Scripture tells us that we are Christ’s Body on earth: His eyes, ears, arms, lips, hands and feet. Do we ever really stop to consider exactly how much power God has vested in us? What a staggering responsibility “He” has given us? If we don’t do God’s work on this earth, it will not get done. This does not mean God may not have given other people — those who do not follow Christ — their own share of “His” work to do. To have created all those billions of folks but given them nothing to do would have been an awful waste, and if there’s one thing God is not, it’s wasteful. But there are also vast multitudes who never would have found their connection to God if not for Jesus. Those of us who follow him have been given the map to an awesome treasure.
In my time of sorrow and confusion, when my mind is tangled with worries, I am far from being alone. God has come to me, in this time, through the family members who have rallied around me — all those people I so mistakenly believed had left me for road kill.
God does not operate as the nitwit fantasies of the Religious Right would have us believe. “He” doesn’t stride the earth like a giant, hurling thunderbolts and Hurricane Katrinas at the people “He” doesn’t like. The thing I find most entertaining about programs like The 700 Club and Praise the Lord is those folks’ puppet-like insistence that God is behind every move they make. Special, special them! And for just a few hundred of our hard-earned dollars, we can be special too…
As disgusted as Martin Luther got with the religious hucksters of his own day, when all they were selling was a fire-retardant suit for the hereafter, I can scarcely imagine what his reaction would have been to the televangelists of today. Whereas their predecessors merely sold peace in the world to come, there sharpies hawk not only that, but the promise of riches in this one.
Now this crowd is opposing marriage for same-sex couples. Their dim-bulb reading of the Bible tells them, you see, that God is offended when certain people love others. The same God that the Bible tells us sent Jesus to the Cross to show how totally God identifies with us. You see, somebody else told them how to read the Bible, and nothing terrifies them more than the possibility that they might do Holy Writ greater justice if they’d make the effort of reading it for themselves. Five hundred years after the Reformation, just behold the sad, servile and witless state to which many members of the Body of Christ have been reduced!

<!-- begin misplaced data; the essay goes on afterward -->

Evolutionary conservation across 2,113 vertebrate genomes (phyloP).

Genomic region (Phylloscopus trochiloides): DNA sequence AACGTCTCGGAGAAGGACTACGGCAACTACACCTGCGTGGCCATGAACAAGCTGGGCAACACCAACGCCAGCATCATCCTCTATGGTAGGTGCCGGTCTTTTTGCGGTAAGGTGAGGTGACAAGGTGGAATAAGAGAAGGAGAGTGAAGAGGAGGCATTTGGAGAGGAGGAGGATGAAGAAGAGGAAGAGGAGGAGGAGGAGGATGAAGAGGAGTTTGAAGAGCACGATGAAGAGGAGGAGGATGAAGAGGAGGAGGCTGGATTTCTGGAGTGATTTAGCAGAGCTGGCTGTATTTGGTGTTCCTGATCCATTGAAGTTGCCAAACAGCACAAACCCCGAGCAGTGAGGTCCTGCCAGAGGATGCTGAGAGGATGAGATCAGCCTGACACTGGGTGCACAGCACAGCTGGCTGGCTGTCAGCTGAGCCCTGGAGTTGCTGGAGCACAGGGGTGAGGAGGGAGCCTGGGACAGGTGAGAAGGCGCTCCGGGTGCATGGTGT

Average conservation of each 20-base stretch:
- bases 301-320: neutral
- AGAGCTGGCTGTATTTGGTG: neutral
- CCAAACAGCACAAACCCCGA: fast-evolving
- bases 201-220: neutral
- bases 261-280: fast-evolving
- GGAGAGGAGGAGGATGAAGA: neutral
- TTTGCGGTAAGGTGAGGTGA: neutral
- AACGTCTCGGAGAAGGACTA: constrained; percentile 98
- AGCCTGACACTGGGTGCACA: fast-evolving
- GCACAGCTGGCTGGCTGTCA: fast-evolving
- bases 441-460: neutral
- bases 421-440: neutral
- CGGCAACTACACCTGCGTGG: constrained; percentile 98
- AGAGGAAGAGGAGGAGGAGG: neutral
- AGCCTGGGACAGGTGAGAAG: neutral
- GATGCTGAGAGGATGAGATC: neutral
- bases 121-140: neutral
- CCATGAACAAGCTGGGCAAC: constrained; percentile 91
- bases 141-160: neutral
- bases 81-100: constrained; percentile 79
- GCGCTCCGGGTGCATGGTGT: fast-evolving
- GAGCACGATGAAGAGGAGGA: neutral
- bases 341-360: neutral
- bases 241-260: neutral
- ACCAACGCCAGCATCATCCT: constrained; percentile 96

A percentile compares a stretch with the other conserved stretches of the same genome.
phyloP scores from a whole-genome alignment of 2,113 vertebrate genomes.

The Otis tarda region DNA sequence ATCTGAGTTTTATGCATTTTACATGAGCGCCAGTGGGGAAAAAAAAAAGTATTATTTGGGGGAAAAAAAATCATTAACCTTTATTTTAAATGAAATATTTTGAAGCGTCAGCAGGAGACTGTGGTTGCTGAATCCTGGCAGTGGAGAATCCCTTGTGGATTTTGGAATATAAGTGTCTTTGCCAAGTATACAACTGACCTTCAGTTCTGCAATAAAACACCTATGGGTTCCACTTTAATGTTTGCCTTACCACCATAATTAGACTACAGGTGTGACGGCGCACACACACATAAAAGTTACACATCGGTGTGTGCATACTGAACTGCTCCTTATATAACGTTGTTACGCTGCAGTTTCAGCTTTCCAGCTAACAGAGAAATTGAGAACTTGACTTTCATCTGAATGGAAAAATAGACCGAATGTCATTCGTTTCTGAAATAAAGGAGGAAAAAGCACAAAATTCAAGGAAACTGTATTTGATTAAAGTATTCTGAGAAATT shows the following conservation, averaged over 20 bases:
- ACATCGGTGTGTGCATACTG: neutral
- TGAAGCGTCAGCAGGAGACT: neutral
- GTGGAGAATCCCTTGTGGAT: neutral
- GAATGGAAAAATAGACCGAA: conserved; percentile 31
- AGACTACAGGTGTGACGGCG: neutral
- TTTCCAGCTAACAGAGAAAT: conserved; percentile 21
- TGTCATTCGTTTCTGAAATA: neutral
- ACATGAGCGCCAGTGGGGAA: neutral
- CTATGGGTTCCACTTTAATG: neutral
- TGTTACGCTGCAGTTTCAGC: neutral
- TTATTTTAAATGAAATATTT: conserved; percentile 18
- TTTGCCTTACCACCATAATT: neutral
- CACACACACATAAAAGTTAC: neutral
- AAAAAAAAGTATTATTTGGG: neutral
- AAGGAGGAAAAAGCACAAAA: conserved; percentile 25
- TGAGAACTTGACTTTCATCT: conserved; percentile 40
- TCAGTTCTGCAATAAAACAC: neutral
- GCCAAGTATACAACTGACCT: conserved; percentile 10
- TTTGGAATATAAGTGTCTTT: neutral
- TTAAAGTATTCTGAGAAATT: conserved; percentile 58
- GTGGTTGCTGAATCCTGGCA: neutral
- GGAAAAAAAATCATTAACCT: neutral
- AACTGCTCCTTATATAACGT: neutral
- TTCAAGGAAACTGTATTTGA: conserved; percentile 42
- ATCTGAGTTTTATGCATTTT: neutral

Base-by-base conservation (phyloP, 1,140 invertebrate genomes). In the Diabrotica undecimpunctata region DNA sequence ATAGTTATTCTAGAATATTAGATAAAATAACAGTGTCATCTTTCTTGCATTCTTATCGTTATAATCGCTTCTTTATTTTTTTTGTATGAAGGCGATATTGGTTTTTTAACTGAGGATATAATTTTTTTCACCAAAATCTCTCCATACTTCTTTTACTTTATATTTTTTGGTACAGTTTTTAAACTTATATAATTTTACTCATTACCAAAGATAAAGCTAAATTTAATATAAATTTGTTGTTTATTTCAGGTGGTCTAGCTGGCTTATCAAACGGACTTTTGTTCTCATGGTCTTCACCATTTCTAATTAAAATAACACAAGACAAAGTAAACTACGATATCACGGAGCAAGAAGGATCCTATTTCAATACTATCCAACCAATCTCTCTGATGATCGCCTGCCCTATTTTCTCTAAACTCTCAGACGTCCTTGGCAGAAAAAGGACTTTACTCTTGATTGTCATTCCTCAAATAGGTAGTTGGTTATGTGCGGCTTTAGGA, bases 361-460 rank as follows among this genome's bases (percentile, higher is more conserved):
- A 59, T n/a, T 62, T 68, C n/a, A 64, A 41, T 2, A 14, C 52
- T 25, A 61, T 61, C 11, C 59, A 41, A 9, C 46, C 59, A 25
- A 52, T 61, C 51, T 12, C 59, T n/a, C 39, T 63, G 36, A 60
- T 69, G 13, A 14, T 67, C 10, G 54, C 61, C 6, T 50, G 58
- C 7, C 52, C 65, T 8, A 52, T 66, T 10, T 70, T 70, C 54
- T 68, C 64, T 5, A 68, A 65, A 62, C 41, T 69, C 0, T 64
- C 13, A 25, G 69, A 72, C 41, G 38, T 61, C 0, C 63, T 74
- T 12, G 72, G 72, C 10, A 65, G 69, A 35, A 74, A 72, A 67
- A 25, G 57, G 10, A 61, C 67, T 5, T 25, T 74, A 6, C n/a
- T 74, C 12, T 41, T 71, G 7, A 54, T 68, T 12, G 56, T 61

When I remarked that Dad was being cremated, in compliance with his own wishes, a few of his friends expressed concern. “How will he get up,” protested one good-hearted soul, “at the Resurrection?”
“Don’t make me get out that flashlight,” I had to bite my tongue to keep from warning her. Were we to worry that God wouldn’t raise Dad because — for whatever reason — he’d left instructions for his cremation after his death? What odd, limiting notions we get into our heads about God’s capacity for love!
We get notions very nearly as weird about our own, and that of others. I look forward to getting to know the relatives who have (by my own fault, as much as anyone else’s) been such strangers to me. And I find it amazingly easy to love them. When we banish those old messages of judgment and condemnation from our minds, our hearts are free to soar to heights we’d never previously imagined.
My “Winking Luther” shirt makes me happy. Happier, still, by far, is the glow of love — both given and received — it never fails to kindle now within me. For the shirt itself is nowhere near as interesting, after all is said and done, as is the answer to its question.
A self-described “Libertarian Episcopalian lesbian,” freelance writer and the author of Good Clowns, a young adult novel published in 2018, Lori Heine published a blog called “Born on 9-11” and was a frequent contributor to the website Liberty Unbound. A native of Phoenix, Ariz., she graduated from Grand Canyon University in 1988 and spent much of her life in the insurance industry before turning full-time to writing as a freelancer, blogger and author.